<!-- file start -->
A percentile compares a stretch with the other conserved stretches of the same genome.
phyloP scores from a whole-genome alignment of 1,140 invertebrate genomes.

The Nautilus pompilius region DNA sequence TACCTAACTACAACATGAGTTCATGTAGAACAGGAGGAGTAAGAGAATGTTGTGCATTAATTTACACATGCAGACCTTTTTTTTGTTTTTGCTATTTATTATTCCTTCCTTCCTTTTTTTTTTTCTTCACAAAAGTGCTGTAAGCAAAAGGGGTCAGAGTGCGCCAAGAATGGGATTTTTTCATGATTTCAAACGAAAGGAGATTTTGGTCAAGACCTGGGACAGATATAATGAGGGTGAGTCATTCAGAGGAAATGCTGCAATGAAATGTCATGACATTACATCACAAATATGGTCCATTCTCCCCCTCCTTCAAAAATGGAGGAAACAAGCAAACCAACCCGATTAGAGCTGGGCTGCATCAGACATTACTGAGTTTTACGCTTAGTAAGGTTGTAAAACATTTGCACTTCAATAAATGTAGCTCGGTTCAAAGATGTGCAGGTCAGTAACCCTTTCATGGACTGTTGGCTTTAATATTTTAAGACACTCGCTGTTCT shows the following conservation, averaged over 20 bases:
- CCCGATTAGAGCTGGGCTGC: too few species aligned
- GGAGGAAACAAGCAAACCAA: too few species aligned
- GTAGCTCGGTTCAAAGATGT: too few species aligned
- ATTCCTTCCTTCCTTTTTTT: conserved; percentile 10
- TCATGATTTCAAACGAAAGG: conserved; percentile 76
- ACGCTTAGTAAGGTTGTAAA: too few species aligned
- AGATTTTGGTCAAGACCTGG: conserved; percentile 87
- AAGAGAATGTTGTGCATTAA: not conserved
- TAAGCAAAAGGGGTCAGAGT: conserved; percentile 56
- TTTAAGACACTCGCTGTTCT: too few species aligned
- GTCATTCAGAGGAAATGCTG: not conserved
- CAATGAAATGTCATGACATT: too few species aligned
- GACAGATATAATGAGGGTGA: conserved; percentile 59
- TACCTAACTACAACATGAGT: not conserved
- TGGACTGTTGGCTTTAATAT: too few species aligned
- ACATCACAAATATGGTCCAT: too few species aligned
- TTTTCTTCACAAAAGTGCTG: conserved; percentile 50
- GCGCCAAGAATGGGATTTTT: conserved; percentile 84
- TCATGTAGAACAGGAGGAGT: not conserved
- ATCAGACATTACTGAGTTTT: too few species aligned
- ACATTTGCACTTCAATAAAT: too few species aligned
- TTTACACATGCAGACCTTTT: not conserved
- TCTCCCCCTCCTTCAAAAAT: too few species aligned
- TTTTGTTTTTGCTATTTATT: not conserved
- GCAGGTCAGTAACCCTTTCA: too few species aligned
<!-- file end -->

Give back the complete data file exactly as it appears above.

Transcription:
A percentile compares a stretch with the other conserved stretches of the same genome.
phyloP scores from a whole-genome alignment of 1,140 invertebrate genomes.

The Nautilus pompilius region DNA sequence TACCTAACTACAACATGAGTTCATGTAGAACAGGAGGAGTAAGAGAATGTTGTGCATTAATTTACACATGCAGACCTTTTTTTTGTTTTTGCTATTTATTATTCCTTCCTTCCTTTTTTTTTTTCTTCACAAAAGTGCTGTAAGCAAAAGGGGTCAGAGTGCGCCAAGAATGGGATTTTTTCATGATTTCAAACGAAAGGAGATTTTGGTCAAGACCTGGGACAGATATAATGAGGGTGAGTCATTCAGAGGAAATGCTGCAATGAAATGTCATGACATTACATCACAAATATGGTCCATTCTCCCCCTCCTTCAAAAATGGAGGAAACAAGCAAACCAACCCGATTAGAGCTGGGCTGCATCAGACATTACTGAGTTTTACGCTTAGTAAGGTTGTAAAACATTTGCACTTCAATAAATGTAGCTCGGTTCAAAGATGTGCAGGTCAGTAACCCTTTCATGGACTGTTGGCTTTAATATTTTAAGACACTCGCTGTTCT shows the following conservation, averaged over 20 bases:
- CCCGATTAGAGCTGGGCTGC: too few species aligned
- GGAGGAAACAAGCAAACCAA: too few species aligned
- GTAGCTCGGTTCAAAGATGT: too few species aligned
- ATTCCTTCCTTCCTTTTTTT: conserved; percentile 10
- TCATGATTTCAAACGAAAGG: conserved; percentile 76
- ACGCTTAGTAAGGTTGTAAA: too few species aligned
- AGATTTTGGTCAAGACCTGG: conserved; percentile 87
- AAGAGAATGTTGTGCATTAA: not conserved
- TAAGCAAAAGGGGTCAGAGT: conserved; percentile 56
- TTTAAGACACTCGCTGTTCT: too few species aligned
- GTCATTCAGAGGAAATGCTG: not conserved
- CAATGAAATGTCATGACATT: too few species aligned
- GACAGATATAATGAGGGTGA: conserved; percentile 59
- TACCTAACTACAACATGAGT: not conserved
- TGGACTGTTGGCTTTAATAT: too few species aligned
- ACATCACAAATATGGTCCAT: too few species aligned
- TTTTCTTCACAAAAGTGCTG: conserved; percentile 50
- GCGCCAAGAATGGGATTTTT: conserved; percentile 84
- TCATGTAGAACAGGAGGAGT: not conserved
- ATCAGACATTACTGAGTTTT: too few species aligned
- ACATTTGCACTTCAATAAAT: too few species aligned
- TTTACACATGCAGACCTTTT: not conserved
- TCTCCCCCTCCTTCAAAAAT: too few species aligned
- TTTTGTTTTTGCTATTTATT: not conserved
- GCAGGTCAGTAACCCTTTCA: too few species aligned